When Bernard Hinault overcame a power struggle within his La Vie Claire team to record his fifth Tour de France victory, it was just another overall success for a home rider: the eighth win for a French rider in nine years. I'm sure that for all that LeMond's emergence represented a new Anglophone incursion, there could have been no warning for the remarkable drought that was about to occur. To this day, the wait for another French Tour de France winner continues.
I've produced a couple of graphs (fingers crossed I've got all the data right) to show the patterns of French success in the Tour in recent times. The first shows the positions of France's highest placed finisher in each Tour since Hinault's final win, alongside the comparative Italian top finishers at the Giro. Though the Tour has typically been a more international race, the difference is striking.
Click graph to enlarge
For all his Polka-Dot jerseys, Virenque only crested the podium twice in the overall stakes, while Jalabert, Leblanc, Rinero and Moreau all came close to cracking the top three. It's no coincidence French cycling took a dip further in the twenty-first century when it seemed to take an ethical highground on the back of the Festina and Cofidis scandals. It has come at a cost. A 38 year old Stéphane Goubert was the best Frenchman in 2008 in a lowly 26th place, but that was an exceptional low of which the like may never be seen again. No-one could have forseen a repeat of Voeckler's 2004 heroics on a grander scale in 2011, but we all know the Europcar rider, well supported by teammate Pierre Rolland, wasn't far off winning the whole thing. Five French riders made the top 15 in total, and the last time that happened was 20 years earlier, in 1991.
The following graph shows French stage wins in the Tour de France in the twenty-first century, again compared with relative Italian success in the Giro (team time trials not included).
Click graph to enlarge
Funnily enough, while those six stage victories of 2010 made it a strong Tour for France, the next year topped it comfortably despite only a sole stage victory that came as late as stage 19, albeit on perhaps the most iconic climb of them all. Rolland's success on Alpe d'Huez was also a breakthrough: his win did not come courtesy of a stage-long breakaway. The next few years should reveal whether the peak or the trough becomes an anomaly, but there's no longer a stark contrast between the Giro and the Tour in terms of home stage wins. Unlike Italy, France has not been blessed with sprinters or punchy climbers who can reap stage victories, so the riders have to go about it the hard way.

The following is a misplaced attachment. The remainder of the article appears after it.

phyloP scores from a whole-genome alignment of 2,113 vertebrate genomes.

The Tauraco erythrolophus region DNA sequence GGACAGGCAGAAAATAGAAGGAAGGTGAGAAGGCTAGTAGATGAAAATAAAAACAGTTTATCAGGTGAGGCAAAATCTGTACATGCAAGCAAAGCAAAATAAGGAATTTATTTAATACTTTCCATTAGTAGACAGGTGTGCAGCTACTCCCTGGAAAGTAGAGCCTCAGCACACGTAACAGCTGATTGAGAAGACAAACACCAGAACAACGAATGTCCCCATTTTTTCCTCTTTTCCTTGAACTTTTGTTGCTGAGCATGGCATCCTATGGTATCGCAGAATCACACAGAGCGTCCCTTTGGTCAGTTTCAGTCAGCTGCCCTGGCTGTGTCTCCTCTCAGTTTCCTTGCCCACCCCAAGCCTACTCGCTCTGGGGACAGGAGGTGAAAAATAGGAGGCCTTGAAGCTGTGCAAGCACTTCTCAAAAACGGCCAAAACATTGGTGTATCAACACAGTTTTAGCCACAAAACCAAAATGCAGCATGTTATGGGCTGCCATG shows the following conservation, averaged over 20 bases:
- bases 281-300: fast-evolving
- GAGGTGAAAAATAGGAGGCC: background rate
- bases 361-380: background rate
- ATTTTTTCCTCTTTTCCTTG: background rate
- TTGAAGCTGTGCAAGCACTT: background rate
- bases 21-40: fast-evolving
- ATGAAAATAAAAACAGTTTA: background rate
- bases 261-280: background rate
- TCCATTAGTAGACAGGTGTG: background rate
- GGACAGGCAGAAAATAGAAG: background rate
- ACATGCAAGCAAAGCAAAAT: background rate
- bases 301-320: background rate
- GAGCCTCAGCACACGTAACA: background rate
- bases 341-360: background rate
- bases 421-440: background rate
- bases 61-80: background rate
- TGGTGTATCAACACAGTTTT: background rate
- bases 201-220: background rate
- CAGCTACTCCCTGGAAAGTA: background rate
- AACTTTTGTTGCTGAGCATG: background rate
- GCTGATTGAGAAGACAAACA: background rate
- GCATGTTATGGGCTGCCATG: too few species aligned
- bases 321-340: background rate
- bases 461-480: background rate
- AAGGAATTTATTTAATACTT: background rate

And I've thrown in a pie chart just for fun. This shows which teams (shown in their current incarnations, if still in existence) have had their share of the stage victories since 2000, not including team time trials.
Looking ahead to this year's race, French prospects are fairly strong given that many stages have breakaway written all over them. Voeckler will not have the freedom to try his audacious attacks unless he loses time early on; indeed, he may not have the form anyway to compete for GC. There will be expectation, however, on him and his Europcar teammate Pierre Rolland in the overall stakes after their performances last year. Both have proved themselves well capable and Rolland in particular can reasonably hope for a solid top ten placing at the least. Two other riders who showed well in the mountains last year were Arnold Jeannesson and Jérôme Coppel, thirteenth and fourteenth overall. Health problems are keeping Jeannesson away from the Tour this year, but Coppel could crack the top ten. Jean-Cristophe Peraud may have crept into the top ten in his debut, but that was on the back of seventh in the Dauphiné. This year the veteran ex-mountain biker was only capable of 68th, so not a promising sign.
In terms of potential stage winners, there are a whole host of riders who will be hoping to get lucky in breakaways. Casar, Chavanel and Fédrigo are all experienced stage hunters, while maybe Jérémy Roy will continue his good form and get that stage win he craves. There's the evergreen Moncoutie, but he usually only comes alive in the Vuelta.
Finally, Thibaut Pinot will ride his first Tour de France this year. We shouldn't expect too much from him, but I'll be watching his progress with interest as he is one of the best young climbers in the sport. FDJ are careful to nurture their talents and not push them in at the deep end when they're still in armbands. OK, Demare started the Giro (missing the torturous final week), but his four top-ten finishes suggests he was ready for it.
France is still awaiting another Fignon, another Hinault. Maybe one day there will be another Professor, another Badger. Or better still, a Professor Badger.